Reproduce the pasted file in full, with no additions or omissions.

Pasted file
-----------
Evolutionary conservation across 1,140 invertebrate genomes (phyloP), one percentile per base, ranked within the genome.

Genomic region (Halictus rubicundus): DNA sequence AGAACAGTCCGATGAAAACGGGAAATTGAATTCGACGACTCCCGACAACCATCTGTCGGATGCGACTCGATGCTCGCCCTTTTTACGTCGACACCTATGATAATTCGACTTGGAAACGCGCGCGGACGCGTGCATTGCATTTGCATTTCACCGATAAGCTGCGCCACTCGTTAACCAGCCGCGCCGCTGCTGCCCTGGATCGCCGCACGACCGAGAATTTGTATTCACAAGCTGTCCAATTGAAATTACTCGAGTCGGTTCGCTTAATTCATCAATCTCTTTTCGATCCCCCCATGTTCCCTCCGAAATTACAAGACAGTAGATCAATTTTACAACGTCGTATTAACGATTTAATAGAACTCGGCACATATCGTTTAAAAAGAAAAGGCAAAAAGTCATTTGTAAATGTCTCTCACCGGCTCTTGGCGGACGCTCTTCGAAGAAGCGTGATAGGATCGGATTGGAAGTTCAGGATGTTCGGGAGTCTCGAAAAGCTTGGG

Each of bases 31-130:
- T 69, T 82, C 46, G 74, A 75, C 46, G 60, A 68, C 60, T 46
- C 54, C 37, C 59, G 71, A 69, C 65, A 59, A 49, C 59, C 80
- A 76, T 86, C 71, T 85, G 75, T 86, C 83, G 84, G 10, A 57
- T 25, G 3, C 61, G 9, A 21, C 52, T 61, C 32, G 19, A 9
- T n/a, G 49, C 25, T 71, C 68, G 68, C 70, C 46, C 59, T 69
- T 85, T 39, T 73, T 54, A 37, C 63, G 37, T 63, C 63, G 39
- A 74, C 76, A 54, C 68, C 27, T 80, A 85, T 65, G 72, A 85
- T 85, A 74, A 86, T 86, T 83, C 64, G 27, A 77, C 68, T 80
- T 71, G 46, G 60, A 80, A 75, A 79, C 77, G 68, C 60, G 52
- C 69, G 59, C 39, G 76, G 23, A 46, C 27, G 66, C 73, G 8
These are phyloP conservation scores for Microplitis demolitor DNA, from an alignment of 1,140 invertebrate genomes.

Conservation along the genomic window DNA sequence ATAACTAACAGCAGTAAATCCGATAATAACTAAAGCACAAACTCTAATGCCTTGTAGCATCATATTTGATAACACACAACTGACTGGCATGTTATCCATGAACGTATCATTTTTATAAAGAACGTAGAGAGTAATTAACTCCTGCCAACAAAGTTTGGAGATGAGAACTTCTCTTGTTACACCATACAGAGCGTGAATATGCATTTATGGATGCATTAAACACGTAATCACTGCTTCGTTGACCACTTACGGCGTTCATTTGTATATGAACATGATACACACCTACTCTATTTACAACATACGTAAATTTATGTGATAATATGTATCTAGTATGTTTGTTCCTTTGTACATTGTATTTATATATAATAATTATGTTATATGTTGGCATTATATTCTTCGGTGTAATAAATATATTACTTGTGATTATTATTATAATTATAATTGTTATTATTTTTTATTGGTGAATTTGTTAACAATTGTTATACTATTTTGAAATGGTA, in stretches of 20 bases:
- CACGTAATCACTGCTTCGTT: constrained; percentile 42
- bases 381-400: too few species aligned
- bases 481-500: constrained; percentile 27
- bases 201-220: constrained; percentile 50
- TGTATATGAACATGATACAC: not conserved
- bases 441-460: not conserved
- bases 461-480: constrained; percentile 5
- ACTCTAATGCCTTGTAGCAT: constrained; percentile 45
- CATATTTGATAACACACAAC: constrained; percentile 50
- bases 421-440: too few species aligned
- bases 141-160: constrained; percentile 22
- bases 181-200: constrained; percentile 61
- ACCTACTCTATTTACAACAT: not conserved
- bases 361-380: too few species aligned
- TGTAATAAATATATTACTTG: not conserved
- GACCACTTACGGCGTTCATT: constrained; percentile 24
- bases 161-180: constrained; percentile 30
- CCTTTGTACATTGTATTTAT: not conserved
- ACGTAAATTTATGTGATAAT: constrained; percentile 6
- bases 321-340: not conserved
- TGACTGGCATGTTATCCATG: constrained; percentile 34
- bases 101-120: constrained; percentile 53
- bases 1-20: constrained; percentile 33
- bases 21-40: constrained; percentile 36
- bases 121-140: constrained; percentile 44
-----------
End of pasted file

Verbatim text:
Evolutionary conservation across 1,140 invertebrate genomes (phyloP), one percentile per base, ranked within the genome.

Genomic region (Halictus rubicundus): DNA sequence AGAACAGTCCGATGAAAACGGGAAATTGAATTCGACGACTCCCGACAACCATCTGTCGGATGCGACTCGATGCTCGCCCTTTTTACGTCGACACCTATGATAATTCGACTTGGAAACGCGCGCGGACGCGTGCATTGCATTTGCATTTCACCGATAAGCTGCGCCACTCGTTAACCAGCCGCGCCGCTGCTGCCCTGGATCGCCGCACGACCGAGAATTTGTATTCACAAGCTGTCCAATTGAAATTACTCGAGTCGGTTCGCTTAATTCATCAATCTCTTTTCGATCCCCCCATGTTCCCTCCGAAATTACAAGACAGTAGATCAATTTTACAACGTCGTATTAACGATTTAATAGAACTCGGCACATATCGTTTAAAAAGAAAAGGCAAAAAGTCATTTGTAAATGTCTCTCACCGGCTCTTGGCGGACGCTCTTCGAAGAAGCGTGATAGGATCGGATTGGAAGTTCAGGATGTTCGGGAGTCTCGAAAAGCTTGGG

Each of bases 31-130:
- T 69, T 82, C 46, G 74, A 75, C 46, G 60, A 68, C 60, T 46
- C 54, C 37, C 59, G 71, A 69, C 65, A 59, A 49, C 59, C 80
- A 76, T 86, C 71, T 85, G 75, T 86, C 83, G 84, G 10, A 57
- T 25, G 3, C 61, G 9, A 21, C 52, T 61, C 32, G 19, A 9
- T n/a, G 49, C 25, T 71, C 68, G 68, C 70, C 46, C 59, T 69
- T 85, T 39, T 73, T 54, A 37, C 63, G 37, T 63, C 63, G 39
- A 74, C 76, A 54, C 68, C 27, T 80, A 85, T 65, G 72, A 85
- T 85, A 74, A 86, T 86, T 83, C 64, G 27, A 77, C 68, T 80
- T 71, G 46, G 60, A 80, A 75, A 79, C 77, G 68, C 60, G 52
- C 69, G 59, C 39, G 76, G 23, A 46, C 27, G 66, C 73, G 8
These are phyloP conservation scores for Microplitis demolitor DNA, from an alignment of 1,140 invertebrate genomes.

Conservation along the genomic window DNA sequence ATAACTAACAGCAGTAAATCCGATAATAACTAAAGCACAAACTCTAATGCCTTGTAGCATCATATTTGATAACACACAACTGACTGGCATGTTATCCATGAACGTATCATTTTTATAAAGAACGTAGAGAGTAATTAACTCCTGCCAACAAAGTTTGGAGATGAGAACTTCTCTTGTTACACCATACAGAGCGTGAATATGCATTTATGGATGCATTAAACACGTAATCACTGCTTCGTTGACCACTTACGGCGTTCATTTGTATATGAACATGATACACACCTACTCTATTTACAACATACGTAAATTTATGTGATAATATGTATCTAGTATGTTTGTTCCTTTGTACATTGTATTTATATATAATAATTATGTTATATGTTGGCATTATATTCTTCGGTGTAATAAATATATTACTTGTGATTATTATTATAATTATAATTGTTATTATTTTTTATTGGTGAATTTGTTAACAATTGTTATACTATTTTGAAATGGTA, in stretches of 20 bases:
- CACGTAATCACTGCTTCGTT: constrained; percentile 42
- bases 381-400: too few species aligned
- bases 481-500: constrained; percentile 27
- bases 201-220: constrained; percentile 50
- TGTATATGAACATGATACAC: not conserved
- bases 441-460: not conserved
- bases 461-480: constrained; percentile 5
- ACTCTAATGCCTTGTAGCAT: constrained; percentile 45
- CATATTTGATAACACACAAC: constrained; percentile 50
- bases 421-440: too few species aligned
- bases 141-160: constrained; percentile 22
- bases 181-200: constrained; percentile 61
- ACCTACTCTATTTACAACAT: not conserved
- bases 361-380: too few species aligned
- TGTAATAAATATATTACTTG: not conserved
- GACCACTTACGGCGTTCATT: constrained; percentile 24
- bases 161-180: constrained; percentile 30
- CCTTTGTACATTGTATTTAT: not conserved
- ACGTAAATTTATGTGATAAT: constrained; percentile 6
- bases 321-340: not conserved
- TGACTGGCATGTTATCCATG: constrained; percentile 34
- bases 101-120: constrained; percentile 53
- bases 1-20: constrained; percentile 33
- bases 21-40: constrained; percentile 36
- bases 121-140: constrained; percentile 44